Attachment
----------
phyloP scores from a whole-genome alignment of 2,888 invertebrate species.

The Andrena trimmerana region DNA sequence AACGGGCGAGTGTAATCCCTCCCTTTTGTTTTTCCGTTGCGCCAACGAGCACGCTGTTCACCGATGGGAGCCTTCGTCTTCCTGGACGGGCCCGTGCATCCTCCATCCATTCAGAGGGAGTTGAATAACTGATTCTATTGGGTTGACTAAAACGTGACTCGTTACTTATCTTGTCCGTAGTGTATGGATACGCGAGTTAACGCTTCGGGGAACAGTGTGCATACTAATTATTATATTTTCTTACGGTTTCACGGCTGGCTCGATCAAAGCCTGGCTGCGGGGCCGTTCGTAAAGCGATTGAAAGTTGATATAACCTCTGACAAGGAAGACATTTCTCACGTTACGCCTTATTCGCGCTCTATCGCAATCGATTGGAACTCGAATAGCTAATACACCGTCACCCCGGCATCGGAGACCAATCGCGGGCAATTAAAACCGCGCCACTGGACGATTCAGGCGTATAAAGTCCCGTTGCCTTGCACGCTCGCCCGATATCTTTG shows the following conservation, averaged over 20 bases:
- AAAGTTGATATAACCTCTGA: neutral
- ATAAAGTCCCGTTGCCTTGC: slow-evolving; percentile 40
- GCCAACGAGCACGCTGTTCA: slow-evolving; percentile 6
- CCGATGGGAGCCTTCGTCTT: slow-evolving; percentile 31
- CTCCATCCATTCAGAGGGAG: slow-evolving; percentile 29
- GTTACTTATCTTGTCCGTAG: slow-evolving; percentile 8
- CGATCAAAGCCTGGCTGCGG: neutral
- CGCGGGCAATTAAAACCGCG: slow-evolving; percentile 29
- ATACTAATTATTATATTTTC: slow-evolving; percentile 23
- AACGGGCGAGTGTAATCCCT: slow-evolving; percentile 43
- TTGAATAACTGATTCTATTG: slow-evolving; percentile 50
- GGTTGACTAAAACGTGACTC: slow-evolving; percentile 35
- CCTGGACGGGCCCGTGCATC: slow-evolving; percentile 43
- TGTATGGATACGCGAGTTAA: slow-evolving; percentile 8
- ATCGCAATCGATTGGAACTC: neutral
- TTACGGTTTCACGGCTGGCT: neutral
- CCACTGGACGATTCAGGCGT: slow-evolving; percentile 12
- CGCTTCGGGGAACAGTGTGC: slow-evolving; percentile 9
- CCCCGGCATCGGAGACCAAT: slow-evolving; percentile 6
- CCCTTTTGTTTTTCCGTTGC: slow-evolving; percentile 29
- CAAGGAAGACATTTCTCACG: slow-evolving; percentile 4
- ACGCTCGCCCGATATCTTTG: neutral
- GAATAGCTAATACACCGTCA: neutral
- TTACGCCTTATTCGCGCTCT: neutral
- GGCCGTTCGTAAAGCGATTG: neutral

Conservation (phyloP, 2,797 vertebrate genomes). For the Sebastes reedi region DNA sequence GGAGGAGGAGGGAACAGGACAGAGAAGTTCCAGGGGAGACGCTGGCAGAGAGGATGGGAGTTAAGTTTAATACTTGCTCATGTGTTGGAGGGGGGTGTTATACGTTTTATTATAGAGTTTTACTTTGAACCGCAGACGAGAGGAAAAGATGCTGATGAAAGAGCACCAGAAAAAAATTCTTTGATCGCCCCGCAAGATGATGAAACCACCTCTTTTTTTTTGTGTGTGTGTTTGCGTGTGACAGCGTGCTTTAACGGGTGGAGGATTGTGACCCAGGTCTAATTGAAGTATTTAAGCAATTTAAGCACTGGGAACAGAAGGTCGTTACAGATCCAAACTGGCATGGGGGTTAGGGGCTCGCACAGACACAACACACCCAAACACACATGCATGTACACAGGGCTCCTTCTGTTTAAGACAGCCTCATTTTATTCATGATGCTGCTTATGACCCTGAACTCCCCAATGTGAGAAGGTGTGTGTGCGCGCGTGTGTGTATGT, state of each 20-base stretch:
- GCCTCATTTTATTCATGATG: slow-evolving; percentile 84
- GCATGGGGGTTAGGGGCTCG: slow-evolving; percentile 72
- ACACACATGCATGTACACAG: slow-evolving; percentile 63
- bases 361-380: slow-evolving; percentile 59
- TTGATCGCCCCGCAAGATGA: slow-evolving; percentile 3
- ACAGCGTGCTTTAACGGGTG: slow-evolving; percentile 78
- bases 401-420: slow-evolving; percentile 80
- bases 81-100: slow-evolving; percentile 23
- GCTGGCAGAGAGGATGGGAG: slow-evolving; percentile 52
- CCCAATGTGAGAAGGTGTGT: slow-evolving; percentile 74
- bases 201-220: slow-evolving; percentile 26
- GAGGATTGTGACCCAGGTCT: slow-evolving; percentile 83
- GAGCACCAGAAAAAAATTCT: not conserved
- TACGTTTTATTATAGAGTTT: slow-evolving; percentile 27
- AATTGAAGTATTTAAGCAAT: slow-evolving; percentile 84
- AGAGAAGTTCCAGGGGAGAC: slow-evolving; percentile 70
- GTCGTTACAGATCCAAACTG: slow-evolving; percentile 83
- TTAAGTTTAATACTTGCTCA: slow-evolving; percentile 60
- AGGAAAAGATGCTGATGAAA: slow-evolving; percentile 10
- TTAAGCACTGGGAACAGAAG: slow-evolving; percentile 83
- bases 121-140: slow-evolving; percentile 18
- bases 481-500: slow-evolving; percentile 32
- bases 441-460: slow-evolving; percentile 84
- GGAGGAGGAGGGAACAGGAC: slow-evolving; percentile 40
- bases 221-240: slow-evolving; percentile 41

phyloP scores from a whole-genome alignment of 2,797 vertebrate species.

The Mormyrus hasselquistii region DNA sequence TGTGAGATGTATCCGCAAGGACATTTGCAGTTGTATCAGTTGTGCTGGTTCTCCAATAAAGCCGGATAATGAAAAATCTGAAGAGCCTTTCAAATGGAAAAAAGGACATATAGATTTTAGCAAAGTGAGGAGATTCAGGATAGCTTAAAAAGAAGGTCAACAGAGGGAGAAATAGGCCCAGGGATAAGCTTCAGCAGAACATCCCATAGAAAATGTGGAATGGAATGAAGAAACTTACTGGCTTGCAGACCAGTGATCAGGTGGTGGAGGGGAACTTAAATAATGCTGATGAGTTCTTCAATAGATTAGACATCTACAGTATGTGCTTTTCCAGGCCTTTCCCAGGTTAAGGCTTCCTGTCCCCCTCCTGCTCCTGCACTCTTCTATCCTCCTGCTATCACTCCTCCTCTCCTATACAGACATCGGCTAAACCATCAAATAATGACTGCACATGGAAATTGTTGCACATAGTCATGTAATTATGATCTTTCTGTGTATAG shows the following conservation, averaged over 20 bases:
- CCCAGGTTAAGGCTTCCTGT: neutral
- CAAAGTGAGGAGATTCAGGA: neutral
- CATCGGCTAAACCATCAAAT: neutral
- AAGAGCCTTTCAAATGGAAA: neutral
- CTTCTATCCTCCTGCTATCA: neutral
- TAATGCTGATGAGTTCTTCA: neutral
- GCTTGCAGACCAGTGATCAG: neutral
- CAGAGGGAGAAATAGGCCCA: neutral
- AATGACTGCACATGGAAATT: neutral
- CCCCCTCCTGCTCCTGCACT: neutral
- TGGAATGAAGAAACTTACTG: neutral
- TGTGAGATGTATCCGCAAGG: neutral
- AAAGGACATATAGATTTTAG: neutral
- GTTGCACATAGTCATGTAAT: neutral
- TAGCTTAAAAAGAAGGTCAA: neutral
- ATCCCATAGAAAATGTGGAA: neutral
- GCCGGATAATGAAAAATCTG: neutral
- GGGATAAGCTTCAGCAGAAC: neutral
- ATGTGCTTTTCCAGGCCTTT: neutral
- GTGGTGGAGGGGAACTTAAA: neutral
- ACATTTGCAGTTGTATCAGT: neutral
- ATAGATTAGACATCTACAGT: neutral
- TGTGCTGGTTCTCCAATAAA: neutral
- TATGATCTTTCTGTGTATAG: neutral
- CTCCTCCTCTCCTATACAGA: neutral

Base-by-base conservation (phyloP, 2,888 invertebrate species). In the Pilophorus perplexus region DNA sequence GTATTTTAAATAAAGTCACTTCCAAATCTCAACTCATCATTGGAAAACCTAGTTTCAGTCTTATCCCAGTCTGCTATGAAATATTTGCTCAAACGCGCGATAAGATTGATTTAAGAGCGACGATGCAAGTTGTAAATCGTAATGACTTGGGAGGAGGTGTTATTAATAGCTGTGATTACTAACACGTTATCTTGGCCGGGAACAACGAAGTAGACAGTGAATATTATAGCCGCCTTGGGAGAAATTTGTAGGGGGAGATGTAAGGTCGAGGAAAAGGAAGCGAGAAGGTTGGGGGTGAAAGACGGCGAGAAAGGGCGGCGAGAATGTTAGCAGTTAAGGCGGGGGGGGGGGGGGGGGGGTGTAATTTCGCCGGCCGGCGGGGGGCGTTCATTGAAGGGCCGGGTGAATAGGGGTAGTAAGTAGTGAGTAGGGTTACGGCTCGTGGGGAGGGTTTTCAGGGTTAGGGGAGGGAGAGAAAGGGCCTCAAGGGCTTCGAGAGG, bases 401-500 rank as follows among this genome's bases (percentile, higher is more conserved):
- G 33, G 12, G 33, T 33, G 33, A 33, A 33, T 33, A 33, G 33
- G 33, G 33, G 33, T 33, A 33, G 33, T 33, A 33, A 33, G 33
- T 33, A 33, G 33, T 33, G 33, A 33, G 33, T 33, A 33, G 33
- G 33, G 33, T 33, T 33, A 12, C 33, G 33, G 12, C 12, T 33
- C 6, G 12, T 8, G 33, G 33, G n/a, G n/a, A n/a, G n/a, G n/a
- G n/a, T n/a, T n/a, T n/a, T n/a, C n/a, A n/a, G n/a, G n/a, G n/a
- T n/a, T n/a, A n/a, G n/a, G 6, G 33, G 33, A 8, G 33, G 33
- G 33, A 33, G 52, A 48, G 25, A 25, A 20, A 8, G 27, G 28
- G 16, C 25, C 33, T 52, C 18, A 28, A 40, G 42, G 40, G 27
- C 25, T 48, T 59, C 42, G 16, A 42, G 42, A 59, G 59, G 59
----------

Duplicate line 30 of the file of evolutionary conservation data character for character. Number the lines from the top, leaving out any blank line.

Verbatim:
- GCATGGGGGTTAGGGGCTCG: slow-evolving; percentile 72